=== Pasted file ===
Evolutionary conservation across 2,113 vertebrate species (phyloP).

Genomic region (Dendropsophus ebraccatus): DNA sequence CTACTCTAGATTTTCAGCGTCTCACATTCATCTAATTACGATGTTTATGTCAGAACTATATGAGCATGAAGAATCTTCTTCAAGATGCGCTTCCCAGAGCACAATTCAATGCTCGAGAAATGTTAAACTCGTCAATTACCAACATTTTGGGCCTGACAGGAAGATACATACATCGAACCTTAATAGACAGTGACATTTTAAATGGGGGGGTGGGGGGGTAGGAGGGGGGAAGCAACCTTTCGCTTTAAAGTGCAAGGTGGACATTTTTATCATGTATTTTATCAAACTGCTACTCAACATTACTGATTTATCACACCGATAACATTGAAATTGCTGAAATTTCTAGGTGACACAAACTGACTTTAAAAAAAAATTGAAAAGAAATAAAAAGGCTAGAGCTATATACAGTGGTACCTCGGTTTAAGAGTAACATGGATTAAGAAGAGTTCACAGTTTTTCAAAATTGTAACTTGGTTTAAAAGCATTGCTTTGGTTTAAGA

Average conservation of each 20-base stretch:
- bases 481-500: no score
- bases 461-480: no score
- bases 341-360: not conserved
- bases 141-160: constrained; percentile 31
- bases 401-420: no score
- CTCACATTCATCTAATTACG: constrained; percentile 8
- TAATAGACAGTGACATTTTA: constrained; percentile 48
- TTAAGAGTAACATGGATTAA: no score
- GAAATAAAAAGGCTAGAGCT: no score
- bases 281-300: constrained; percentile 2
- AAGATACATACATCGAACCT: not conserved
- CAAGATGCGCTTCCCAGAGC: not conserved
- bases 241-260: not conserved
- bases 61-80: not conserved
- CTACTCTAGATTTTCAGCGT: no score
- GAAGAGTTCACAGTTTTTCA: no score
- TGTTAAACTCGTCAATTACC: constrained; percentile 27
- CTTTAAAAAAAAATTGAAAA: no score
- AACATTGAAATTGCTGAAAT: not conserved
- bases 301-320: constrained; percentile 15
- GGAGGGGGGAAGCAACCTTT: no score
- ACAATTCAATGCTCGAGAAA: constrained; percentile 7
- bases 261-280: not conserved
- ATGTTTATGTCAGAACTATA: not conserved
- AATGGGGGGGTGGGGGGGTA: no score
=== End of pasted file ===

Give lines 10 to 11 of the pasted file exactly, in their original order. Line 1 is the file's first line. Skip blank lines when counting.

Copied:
- TAATAGACAGTGACATTTTA: constrained; percentile 48
- TTAAGAGTAACATGGATTAA: no score